On Philip K. Dick’s “Do Androids Dream of Electric Sheep?”

IMG_1322.JPG Today, my spouse picked up a paw print we had made in memory of our recently deceased rabbit, Bruce Banner. Bruce was a big, chubby, lovable guy. (For scale, his paw print is on the left; on the right is the paw print of our bunny, Ophelia, who passed just over a year ago.) It’s been about three weeks without Bruce, which means it’s been about three weeks without his grunting*, without pats, without fighting over the space under my desk, where he liked to lay while I worked. IMG_1323.PNG I’ve been an avid rabbit rescuer for nearly a decade, and for the first time in over eight years I’m not sharing my home with a big-eared pal. There are plenty of reasons that my spouse and I haven’t yet adopted another rabbit, but it’s still been a rough go. In a manner uncharacteristically optimistic of me, I’ve been spending a lot of time in a large park in my neighbourhood that is a known abandonment spot for domesticated rabbits, generally those purchased around easter time who are hitting bunny puberty and becoming either expensive or difficult. Last week, I spent upwards of three hours doing my work reading in the park, and moving from spot to spot in hopes of finding a bunny in need of rescue. I really did this, and I’m sharing it because there’s a set of scenes at the end of Do Androids Dream of Electric Sheep in which Rick meditates on the possibility and significance of finding a real, living animal in a world devastated by nuclear warfare and covered in radioactive dust. It’s a great ending to a great text, and really speaks to the hanging ambivalent tone that this text operates through. That was my entire experience of reading it: the plot seems like it should make a reader all but depressed, but, like Iran, the protagonist’s wife, the reader is pulled along, and pulled outside of regular emotional activity. Iran self-induces a feeling of despair twice per week because she recognises both that despair has been lost as a response to the plight of the earth and its inhabitants, and that a lack of fitting emotional response was once considered an illness. Anyway, this is accidentally a post about my deceased rabbit, but you should totally read this book.

*rabbits grunt to indicate displeasure or anger, normally. Bruce suffered from food anxiety, and would grunt every.single.time we fed him, to the point that it eventually it became part of his food excitement routine.

Have a recommendation for me? Leave it in the comments!
Reading next: either Philip K. Dick’s UBIK, or Emily St. John Mandel’s Station Eleven.

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On Philip K. Dick’s “Do Androids Dream of Electric Sheep?”

On Sarah Winman’s “When God was a Rabbit.”

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I think I tried to read this book under the wrong circumstances, or maybe just under too many different circumstances. I started it alone in a cabin after finishing Mockingjay on a camping trip, and finished it alone in a cabin on another camping trip one week later. The middle part, though, was different: I read the bulk of this text in the evenings during the work week. I really think this is a cabin read, or a rainy-day read, or a Sunday afternoon read, or maybe even a winter-break read. What I’m getting at is that I found this book boring, but I don’t actually think that it is. I think it requires a long, slow read. The kind of read that lets you spend time dreaming up a detailed picture of the setting and deliberating over sentences. I didn’t give it that, and that’s my failing.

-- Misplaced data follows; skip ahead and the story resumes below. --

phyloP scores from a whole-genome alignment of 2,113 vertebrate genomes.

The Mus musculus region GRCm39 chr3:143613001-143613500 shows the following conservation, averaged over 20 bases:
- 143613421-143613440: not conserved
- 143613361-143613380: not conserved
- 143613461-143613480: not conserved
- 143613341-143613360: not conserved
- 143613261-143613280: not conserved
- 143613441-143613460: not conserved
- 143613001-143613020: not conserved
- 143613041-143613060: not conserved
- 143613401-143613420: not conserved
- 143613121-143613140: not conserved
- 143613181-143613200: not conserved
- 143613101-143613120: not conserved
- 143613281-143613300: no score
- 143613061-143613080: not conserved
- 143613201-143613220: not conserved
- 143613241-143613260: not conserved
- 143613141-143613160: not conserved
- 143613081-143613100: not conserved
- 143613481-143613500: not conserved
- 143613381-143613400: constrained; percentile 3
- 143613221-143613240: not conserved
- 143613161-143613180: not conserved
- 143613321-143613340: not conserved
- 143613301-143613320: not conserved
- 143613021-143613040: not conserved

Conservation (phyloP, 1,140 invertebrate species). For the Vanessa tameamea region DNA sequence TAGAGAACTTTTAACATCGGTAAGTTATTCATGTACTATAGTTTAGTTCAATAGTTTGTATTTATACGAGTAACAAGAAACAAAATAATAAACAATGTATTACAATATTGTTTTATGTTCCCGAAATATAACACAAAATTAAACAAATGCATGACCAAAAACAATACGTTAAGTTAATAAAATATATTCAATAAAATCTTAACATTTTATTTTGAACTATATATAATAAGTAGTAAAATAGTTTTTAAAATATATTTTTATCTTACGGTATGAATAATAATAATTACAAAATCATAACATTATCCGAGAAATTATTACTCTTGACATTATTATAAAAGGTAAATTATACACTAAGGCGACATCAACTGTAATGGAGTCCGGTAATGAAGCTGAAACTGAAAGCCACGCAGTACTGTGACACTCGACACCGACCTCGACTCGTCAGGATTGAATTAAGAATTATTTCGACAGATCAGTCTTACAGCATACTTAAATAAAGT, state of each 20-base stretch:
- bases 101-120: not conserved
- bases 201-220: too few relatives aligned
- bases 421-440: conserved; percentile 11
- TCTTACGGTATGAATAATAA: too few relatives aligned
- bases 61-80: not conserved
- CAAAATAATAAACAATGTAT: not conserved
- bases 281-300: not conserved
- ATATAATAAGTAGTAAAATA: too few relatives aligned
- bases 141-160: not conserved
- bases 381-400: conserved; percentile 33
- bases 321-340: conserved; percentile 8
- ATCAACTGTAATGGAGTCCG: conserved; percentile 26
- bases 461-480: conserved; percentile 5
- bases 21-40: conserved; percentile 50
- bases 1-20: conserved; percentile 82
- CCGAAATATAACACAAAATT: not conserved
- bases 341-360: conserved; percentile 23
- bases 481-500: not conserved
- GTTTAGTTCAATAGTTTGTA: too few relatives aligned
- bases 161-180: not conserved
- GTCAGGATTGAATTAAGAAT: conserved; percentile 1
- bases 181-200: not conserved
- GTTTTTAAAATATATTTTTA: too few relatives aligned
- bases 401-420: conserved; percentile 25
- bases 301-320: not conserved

I’ve noted that it falls into the broad category of “books published in 2011 that take up 9/11.” Also, I think you should take this book with you on your summer break, and read it over a few days when you have zero other commitments.

On Sarah Winman’s “When God was a Rabbit.”

On Suzanne’s Collins’ 3rd Novel, “Mockingjay.”

I love the Hunger Games series. I think they’re well written books that launch a series of severe, complex critiques of late capitalism and state surveillance, and I think Collins is a bit of genius for being able to maintain a tone and reading level suitable to a young adult audience without dumbing down (or sugar-coating) her message. Suzanne Collins, if you ever happen upon this blog post: you’re gutsy, and you’re one of my heroes.
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That said, I’m disappointed in the third book. I don’t mean that you shouldn’t read it– you should, and there are plenty of sources that will tell you the same. Just: be prepared for the third book. It isn’t as well put-together as the others. There are scenes that are highly citational in a straight-forward way (for example, the purple glow that causes anyone who steps within it to bleed from every orifice until they’ve bled out feels like it was pulled directly from the episode “Ariel” in Joss Whedon’s Firefly.), rather than in the layered way you might have come to expect from the earlier books. The concept of the reaping, itself so central to the entire structure of the series, is clearly a reference to Shirley Jackson’s short story, “The Lottery,” but in Collins’ text that structure lays the foundation for something larger. Where “The Lottery” ends with the implied death of the unlucky soul to pull the black dot from the pot, The Hunger Games can be read as a meditation on the kind of culture that supports something like a reaping. My point is that Collins is careful and deliberate with that borrowing, where much of the borrowing that fills out Mockingjay seems a bit more cut-and-paste, and is certainly intended to be cinematic rather than literary. Some sources suggest that Mockingjay will (er, has/will? will/has?) make the best movie. I can’t decide if this is an accident (a happy one for film lovers, a sad one for book lovers, and an utterly confusing one for people who love both), or a very clever and intentional tactic. After all, if the books have taught us anything, knowing what makes good TV is military.